It is clearly a crime to hack someone else’s computer. In addition to criminal penalties, Pen C §502 provides that the hackee who suffers loss or damages from a violation of the statute has the right to bring a civil action against the violator for compensatory damages and injunctive relief. But what about hacking into someone’s Facebook or Twitter account? Continue reading

Profile in Practice: Tim Hallahan

As part of CEB’s commitment to bringing together California’s legal community, our blog will post a short interview with one of your fellow attorneys.

This week, we profile attorney Tim Hallahan:

CEB: What is your practice area and how did you choose it?

Tim: I began as a public defender. I liked the dynamic practice of trial work, my colleagues, and working with an underprivileged community. I’ve switched to teaching, writing, and producing instructional software. Almost as interesting and a much better lifestyle. Continue reading

Responding to a Cyberattack

What do you do when you or your client is the victim of a cyberattack, i.e., an attack on its computer system or network? This is becoming a more and more pressing question, as a RAND Corporation study finds the frequency of cyberattacks on American companies is increasing, with the average hacker attack costing about $500,000. Because cyberattacks usually occur without warning, leaving website operators insufficient time to assess and respond to the situation, you need to have a plan in place before any attack occurs.   Continue reading

The (Incomplete) Gift That Keeps on Giving

The estate tax is repealed for estates of decedents dying in 2010, but the gift tax remains in effect for lifetime gifts in excess of $1 million. Under current law, any transfer in trust is treated as a transfer of property by gift, unless the trust is a grantor trust for income tax purposes—including transfers that are incomplete gifts for gift tax purposes. See IRC §2511(c). 

Some practitioners fear that §2511(c) could be construed as treating an entire transfer to a charitable remainder trust as a gift—including the annuity or unitrust interest retained by the donor. This is an absurd result from a tax perspective, and practitioners expect the issue to be resolved soon. But until it’s resolved, steer clear of charitable remainder trusts in which the donor retains the annuity or unitrust interest.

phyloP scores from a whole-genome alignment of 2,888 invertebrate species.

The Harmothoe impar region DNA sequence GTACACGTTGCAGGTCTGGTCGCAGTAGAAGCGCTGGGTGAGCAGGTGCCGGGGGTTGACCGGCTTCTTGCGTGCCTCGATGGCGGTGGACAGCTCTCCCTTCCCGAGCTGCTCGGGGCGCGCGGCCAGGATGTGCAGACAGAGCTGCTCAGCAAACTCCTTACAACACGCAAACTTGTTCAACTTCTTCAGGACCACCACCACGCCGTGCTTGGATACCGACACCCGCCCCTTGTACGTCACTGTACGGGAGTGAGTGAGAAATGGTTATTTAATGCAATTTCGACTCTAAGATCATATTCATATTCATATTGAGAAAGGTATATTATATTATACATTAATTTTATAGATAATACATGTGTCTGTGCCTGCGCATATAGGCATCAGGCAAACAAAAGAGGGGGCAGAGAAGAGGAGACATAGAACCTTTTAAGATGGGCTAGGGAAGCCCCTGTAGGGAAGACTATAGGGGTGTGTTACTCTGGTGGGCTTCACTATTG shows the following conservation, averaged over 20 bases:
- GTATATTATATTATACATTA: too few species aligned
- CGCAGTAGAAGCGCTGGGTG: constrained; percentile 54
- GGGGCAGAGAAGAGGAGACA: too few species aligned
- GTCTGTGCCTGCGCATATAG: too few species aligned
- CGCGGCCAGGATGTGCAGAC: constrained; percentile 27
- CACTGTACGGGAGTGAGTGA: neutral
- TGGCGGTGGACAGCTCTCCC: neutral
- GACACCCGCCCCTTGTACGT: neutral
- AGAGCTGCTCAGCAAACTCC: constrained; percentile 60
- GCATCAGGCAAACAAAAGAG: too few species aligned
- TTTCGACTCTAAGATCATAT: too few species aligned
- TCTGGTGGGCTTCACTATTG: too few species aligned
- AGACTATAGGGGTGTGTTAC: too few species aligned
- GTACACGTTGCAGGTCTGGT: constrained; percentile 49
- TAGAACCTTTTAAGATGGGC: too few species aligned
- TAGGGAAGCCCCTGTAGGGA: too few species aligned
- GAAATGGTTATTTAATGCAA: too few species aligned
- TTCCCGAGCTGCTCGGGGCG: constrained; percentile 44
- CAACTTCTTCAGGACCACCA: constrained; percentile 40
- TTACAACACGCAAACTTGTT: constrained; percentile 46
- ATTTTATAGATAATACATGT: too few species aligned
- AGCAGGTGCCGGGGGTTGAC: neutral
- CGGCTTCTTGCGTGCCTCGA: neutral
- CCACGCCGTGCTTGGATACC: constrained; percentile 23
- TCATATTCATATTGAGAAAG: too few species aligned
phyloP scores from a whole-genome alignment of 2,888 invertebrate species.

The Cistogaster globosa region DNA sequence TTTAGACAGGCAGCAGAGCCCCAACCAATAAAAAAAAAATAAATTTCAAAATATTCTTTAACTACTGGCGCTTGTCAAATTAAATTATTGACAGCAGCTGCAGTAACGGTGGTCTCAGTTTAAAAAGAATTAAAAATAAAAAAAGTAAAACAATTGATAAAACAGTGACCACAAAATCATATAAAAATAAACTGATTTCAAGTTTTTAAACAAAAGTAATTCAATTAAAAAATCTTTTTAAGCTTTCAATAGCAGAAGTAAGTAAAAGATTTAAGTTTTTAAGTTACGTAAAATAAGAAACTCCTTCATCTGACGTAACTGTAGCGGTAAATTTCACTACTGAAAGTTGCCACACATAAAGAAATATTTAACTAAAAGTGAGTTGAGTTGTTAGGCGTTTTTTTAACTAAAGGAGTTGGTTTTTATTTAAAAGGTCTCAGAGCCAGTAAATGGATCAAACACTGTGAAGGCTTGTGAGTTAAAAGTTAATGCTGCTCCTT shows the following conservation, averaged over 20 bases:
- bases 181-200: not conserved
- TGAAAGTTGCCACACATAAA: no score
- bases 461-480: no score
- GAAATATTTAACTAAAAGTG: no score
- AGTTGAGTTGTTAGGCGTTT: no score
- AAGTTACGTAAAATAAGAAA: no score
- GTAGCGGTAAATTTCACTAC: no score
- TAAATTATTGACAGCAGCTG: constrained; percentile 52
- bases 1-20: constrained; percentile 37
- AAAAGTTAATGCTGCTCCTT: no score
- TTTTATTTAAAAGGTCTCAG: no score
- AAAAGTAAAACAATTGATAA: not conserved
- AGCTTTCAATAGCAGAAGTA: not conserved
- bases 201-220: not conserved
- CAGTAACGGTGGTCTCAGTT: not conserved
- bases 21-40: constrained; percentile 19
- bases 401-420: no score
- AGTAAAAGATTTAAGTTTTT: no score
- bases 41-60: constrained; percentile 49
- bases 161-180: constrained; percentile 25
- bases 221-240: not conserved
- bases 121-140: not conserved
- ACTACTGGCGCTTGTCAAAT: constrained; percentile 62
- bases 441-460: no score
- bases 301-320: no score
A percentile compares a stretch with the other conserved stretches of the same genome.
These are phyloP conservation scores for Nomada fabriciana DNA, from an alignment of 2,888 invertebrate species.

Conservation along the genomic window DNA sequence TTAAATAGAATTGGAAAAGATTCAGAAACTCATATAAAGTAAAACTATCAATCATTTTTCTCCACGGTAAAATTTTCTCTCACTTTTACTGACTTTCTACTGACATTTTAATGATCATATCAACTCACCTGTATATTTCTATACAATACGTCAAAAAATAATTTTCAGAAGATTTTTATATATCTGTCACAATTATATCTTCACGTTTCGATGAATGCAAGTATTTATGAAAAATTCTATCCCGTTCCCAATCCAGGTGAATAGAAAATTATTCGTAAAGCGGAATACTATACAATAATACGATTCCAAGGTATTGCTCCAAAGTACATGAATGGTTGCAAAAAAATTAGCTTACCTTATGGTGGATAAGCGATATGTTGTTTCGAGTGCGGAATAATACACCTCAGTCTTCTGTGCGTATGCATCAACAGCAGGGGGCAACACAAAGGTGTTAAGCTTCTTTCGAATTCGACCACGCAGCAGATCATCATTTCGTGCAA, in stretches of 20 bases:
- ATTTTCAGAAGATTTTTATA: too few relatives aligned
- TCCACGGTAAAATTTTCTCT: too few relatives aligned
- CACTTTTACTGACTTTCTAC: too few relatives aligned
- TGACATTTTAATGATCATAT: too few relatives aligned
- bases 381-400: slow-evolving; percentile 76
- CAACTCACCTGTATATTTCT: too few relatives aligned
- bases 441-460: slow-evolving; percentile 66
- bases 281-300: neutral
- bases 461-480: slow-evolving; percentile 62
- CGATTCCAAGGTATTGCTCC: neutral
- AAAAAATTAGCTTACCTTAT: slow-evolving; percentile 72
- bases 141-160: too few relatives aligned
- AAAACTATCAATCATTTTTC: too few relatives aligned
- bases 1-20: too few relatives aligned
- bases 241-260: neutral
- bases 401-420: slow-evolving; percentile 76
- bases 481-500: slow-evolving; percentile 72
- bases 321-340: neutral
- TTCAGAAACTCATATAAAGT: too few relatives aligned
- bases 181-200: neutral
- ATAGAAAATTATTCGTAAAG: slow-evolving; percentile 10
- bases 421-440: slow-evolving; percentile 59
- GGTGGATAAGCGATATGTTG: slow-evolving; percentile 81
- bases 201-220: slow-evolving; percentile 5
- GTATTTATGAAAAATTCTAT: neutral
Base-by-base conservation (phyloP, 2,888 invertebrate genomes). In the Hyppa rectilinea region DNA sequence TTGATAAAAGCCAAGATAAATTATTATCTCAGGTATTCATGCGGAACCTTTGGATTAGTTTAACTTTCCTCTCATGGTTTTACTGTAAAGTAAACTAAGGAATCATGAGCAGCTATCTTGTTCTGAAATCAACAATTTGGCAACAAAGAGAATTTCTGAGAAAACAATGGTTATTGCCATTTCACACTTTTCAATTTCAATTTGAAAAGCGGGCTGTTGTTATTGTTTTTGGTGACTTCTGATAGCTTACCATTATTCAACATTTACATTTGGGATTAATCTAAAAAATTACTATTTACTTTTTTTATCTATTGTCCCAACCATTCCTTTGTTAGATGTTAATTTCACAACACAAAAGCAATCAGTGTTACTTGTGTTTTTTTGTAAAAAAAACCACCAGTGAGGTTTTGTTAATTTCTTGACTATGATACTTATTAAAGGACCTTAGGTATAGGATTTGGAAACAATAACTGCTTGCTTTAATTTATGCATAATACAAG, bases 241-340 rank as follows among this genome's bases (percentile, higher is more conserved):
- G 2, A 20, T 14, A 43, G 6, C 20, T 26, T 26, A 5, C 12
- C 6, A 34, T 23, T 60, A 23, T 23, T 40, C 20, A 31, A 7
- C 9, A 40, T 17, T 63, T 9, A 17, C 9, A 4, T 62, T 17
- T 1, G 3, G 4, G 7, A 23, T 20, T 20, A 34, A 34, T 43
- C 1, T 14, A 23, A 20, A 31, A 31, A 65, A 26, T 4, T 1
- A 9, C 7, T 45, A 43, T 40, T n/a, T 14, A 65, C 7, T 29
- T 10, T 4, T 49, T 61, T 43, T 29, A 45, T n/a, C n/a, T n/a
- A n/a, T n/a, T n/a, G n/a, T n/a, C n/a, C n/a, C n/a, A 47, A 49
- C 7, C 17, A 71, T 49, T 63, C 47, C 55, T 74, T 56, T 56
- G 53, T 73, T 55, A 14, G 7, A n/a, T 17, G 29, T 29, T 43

For more on charitable remainder trusts, see Drafting California Irrevocable Trusts, chap 18 (3d ed Cal CEB 1997).

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One Prong or Two? What Is a Defendant’s Summary Judgment Burden? 

The following is a guest-blog post from attorney and CEB author Michael Denison:

The California Supreme Court in Aguilar v Atlantic Richfield Co. (2001) 25 C4th 826, 107 CR2d 841 clarified many unresolved questions about summary judgment motions. However, it also opened at least one new controversy regarding summary judgment motions brought by defendants. The supreme court opined that a moving

defendant has shown that the plaintiff cannot establish at least one element of the cause of action by showing that the plaintiff does not possess, and cannot reasonably obtain, needed evidence . . . .

Some plaintiff’s counsel rely on this language to argue that Aguilar establishes a two-prong burden that must be met by the defendant before the burden shifts to the plaintiff, i.e.,  (1) plaintiff does not possess needed evidence, and (2) plaintiff cannot reasonably obtain it.  I disagree. Continue reading

Profile in Practice: Michael C. Denison

As part of CEB’s commitment to bringing together California’s legal community, our blog will post a short interview with one of your fellow attorneys.

This week, we profile attorney and one of the authors of CEB’s new Summary Judgment book, Michael C. Denison:

CEB: What is your practice area and how did you choose it?

Mike: I am a civil litigation trial lawyer, with an emphasis on business litigation and defending professional liability and civil RICO cases. Over the past thirty-five years, I have represented clients in almost every type of civil litigation. I began defending lawyers many years ago and enjoy having lawyers as clients because they understand the legal process, including the costs and risks associated with it. In more recent years, I have defended civil RICO cases, which always have unique and challenging issues. Continue reading